Dr. Tabata’s original study got so much attention because it proved that four minutes of Tabata can give you the same aerobic boost as 60 minutes of moderate-intensity cardio. Recent research shows that six to 12 weeks of Tabata sessions can increase VO2max — the gold standard for measuring aerobic fitness — by up to 18 percent. This means your body becomes more efficient at using oxygen, which increases your endurance.

Tabata increases your strength

Meanwhile, the same 2019 study showed that a few weeks of Tabata can increase your anaerobic capacity, or how long your muscles can push as hard as they can before they tire, by up to 35 percent.

Tabata is super effective

If you follow traditional Tabata guidelines, all you need is four minutes. Almost all of us have so much free time in the day, don’t we? “You’re putting in a very high effort over a short period of time instead of a moderate effort over a long period of time,” says Peloton instructor Rad Lopez.

Tabata burns fat effectively

Tabata’s maximum intensity can fire up your metabolism, says Schneider. “There’s something called EPOC, which is excess oxygen consumption after exercise,” he says. “By doing HIIT exercise, you have a higher metabolic burn for a longer period of time until your body returns to homeostasis.” And because Tabata is even more extreme than your typical HIIT workout, those effects are amplified, he adds Schneider.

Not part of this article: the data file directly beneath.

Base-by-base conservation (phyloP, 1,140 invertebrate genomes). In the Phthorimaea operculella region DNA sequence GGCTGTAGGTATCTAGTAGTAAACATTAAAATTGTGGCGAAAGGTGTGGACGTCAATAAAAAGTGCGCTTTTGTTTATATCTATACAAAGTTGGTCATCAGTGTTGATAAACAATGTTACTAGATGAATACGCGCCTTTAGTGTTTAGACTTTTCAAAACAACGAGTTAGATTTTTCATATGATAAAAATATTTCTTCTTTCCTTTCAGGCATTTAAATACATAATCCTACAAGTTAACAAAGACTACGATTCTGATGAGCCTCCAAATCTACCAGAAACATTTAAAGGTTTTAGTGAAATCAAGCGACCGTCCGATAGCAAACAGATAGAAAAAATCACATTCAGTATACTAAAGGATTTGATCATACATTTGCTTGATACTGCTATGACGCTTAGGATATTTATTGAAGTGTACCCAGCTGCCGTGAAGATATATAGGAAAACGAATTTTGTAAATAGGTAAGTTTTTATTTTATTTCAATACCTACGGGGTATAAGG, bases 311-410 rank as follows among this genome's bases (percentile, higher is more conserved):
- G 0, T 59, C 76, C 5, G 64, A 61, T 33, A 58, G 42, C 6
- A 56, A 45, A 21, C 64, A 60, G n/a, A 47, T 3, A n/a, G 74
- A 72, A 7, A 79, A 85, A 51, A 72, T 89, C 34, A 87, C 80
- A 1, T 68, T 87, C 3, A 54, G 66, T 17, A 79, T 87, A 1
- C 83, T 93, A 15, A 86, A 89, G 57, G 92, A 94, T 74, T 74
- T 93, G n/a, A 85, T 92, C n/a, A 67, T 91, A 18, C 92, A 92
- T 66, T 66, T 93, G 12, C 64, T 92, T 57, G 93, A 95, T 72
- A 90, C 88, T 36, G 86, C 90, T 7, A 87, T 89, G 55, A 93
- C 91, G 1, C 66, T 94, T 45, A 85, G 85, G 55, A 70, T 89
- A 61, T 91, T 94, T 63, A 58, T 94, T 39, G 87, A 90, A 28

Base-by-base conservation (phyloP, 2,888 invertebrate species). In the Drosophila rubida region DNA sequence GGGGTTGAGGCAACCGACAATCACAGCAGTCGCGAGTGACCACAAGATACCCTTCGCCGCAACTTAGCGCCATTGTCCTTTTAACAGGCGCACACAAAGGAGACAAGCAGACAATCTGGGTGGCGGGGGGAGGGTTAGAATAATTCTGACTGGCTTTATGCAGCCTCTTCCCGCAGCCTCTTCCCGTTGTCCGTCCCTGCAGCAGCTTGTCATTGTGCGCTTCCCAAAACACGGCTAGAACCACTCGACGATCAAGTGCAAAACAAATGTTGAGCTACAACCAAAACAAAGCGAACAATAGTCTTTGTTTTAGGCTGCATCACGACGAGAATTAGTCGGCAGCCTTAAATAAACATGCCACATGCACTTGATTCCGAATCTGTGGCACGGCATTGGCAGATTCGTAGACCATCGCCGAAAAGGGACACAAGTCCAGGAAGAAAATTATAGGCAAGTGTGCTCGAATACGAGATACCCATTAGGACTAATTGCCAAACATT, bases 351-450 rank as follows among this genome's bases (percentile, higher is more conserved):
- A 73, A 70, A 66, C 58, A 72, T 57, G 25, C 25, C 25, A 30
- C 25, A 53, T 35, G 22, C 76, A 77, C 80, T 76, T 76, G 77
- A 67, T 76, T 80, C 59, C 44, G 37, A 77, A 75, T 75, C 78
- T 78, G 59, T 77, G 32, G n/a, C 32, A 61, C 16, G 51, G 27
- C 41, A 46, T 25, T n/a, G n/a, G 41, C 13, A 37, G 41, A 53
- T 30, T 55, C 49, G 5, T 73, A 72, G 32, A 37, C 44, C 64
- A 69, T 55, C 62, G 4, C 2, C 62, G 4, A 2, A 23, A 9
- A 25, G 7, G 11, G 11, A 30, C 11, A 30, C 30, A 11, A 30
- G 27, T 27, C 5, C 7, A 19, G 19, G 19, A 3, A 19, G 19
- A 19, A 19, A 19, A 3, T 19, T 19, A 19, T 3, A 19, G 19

The science backs it up: a small study done in 2020 showed that adding Tabata to PE classes reduced body fat in overweight students.

What is the difference between Tabata and HIIT?

Tabata is HIIT workout — just an extra spicy one. With 20 seconds of stomach-churning, breathless 100-percent effort and only 10 seconds to rest, it’s one of the most grueling versions of HIIT you’ll come across. In general, most other HIIT intervals last longer but don’t take you to your max. Also, most HIIT workouts take longer, while a true Tabata session only lasts four minutes.

Who Should Try Tabata Workout?

Although Tabata was created for Olympic-level athletes, any experienced gym-goer can reap the benefits. Because Tabata can be done with any type of activity, and intensity is all about hitting Yours personal maximum, it is infinitely adaptable. “At any age, if I want a challenge, I can sit on a recumbent bike and I can do the Tabata protocol,” says Schneider.

That said, Schneider suggests working up to Tabata training. “Don’t go to the gym and do a Tabata workout the first day,” he says. That’s because, when done right, Tabata is incredibly hard. You could end up injured if your body isn’t prepared for the intensity. And if you still don’t like working out, the hard work may discourage you from getting back into the gym. You have to be ready to feel the burn.

The most effective way to train Tabata